This week’s guest blogger is Dr. Ann McKellar, whose post details one of her more…interesting… experiences while doing fieldwork at the Queen’s University Biological Station. For more about Ann, see her bio at the end of the post.
This is the story of how I almost lost my mind after getting an insect stuck in my ear during field work at the Queen’s University Biological Station (QUBS). It was one of those life events that was horrible at the time, but makes a decent enough story that maybe it was worth it in the end. Although I might think differently if it hadn’t been for a particularly dexterous field assistant who saved the day. But I’m getting ahead of myself. Here is how it all started…
For three summers during my PhD I did field work at QUBS, which I’m sure you are quite familiar with if you read this blog. So I won’t bore you with the details, just mention that it’s a reasonably civilized (some might say “cushy”) field station, certainly not some kind of hardcore, sleeping-in-the-middle-of-nowhere-with-no-running-water type of place. At QUBS I studied a breeding population of a small songbird, the American redstart.
Each year I had a team of undergraduates working with me, and we would spend our days hiking through the woods, trapping birds in mist nets, tracking colour-banded birds, and searching for their nests. Except when trapping, we typically worked alone but within two-way radio contact of each other, at least on our main study plot where most areas had good reception. On this particular day, I had dropped off two field assistants on the main plot and driven to a somewhat further patch of forest (out of radio contact) where I was searching for the nest of a pair of birds that had been part of an experiment.
So there I was, minding my own (and I guess the birds’) business – when out of nowhere, something flew straight into my right ear. Of course I didn’t see it coming, but I have an image of some kind of extra-large nasty insect making a beeline (no pun intended) for the side of my head and ramming itself straight into my ear. In reality, I suppose it might have been crawling on the side of my head and slowly scuttled its way into my ear canal – but that’s certainly not how it felt. In any case, it was definitely a flying insect because as soon as it was in there, I could feel/hear its fluttering wings as it moved about, presumably realising that my ear was not a place it wanted to be and trying to get out.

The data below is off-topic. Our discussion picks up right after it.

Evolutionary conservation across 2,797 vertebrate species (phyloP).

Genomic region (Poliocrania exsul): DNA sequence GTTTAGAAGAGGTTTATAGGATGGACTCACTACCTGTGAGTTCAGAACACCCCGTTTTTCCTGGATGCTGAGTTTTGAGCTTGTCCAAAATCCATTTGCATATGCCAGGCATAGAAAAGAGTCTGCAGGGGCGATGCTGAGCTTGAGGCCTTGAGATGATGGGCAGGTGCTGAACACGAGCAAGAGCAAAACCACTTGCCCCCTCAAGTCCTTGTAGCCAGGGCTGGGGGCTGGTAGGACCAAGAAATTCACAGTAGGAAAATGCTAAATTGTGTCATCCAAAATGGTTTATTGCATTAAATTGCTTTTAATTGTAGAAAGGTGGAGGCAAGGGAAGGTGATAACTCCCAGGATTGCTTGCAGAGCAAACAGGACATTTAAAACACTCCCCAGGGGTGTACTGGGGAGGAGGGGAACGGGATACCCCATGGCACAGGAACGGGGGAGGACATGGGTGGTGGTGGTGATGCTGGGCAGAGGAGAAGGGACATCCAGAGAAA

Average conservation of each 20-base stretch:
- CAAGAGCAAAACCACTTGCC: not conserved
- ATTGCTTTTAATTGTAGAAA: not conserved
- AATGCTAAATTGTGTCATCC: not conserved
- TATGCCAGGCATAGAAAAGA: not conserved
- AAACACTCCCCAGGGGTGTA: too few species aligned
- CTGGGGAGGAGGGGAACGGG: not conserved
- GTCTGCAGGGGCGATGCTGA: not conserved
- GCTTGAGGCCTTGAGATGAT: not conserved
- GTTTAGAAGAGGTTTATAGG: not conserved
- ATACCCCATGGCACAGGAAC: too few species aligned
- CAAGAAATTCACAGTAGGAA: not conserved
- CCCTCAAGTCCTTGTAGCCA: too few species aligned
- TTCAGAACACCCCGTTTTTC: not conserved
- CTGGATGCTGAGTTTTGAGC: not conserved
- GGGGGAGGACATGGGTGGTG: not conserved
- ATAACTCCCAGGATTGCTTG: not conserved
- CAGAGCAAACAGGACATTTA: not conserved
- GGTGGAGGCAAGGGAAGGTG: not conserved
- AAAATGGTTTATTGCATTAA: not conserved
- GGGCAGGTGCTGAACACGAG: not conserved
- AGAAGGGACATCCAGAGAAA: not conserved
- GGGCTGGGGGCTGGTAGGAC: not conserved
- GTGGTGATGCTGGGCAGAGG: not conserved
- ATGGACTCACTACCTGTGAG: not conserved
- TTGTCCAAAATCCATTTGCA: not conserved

Now, if any of you have experienced something unfamiliar and mobile inside your ear, you’ll know that this is not a pleasant feeling at all. It’s a weird combination of pain caused by the loud noise and extreme discomfort caused by having something so large bouncing around in such a sensitive area. I’m normally a very calm and reserved person, but in this case I remember dropping to my knees and having a bit of a panic attack as I shook my head and screamed at it to get out.
(When I told this story to some colleagues a few days later, someone countered with a story they had heard about a man getting an insect stuck in his ear while traveling alone in the desert. After a few weeks it drove him so mad that he shot himself. After my own experience, I must admit this does not seem like an unreasonable course of action.)
Luckily for me, my insect encounter did not take place in the middle of the desert – at QUBS I was at least reasonably close to civilization and other people who could help preserve my sanity. So after a few minutes of panic, I realized I was getting nowhere: the insect either had no intention of leaving my ear, or was incapable of doing so of its own accord. I decided it was time for action. Unfortunately since I was out of radio range from the others, I needed to drive back to the drop-off location in order to contact my field assistants. I took a few deep breaths and tried to maintain my calm and focus on the road as I headed for help.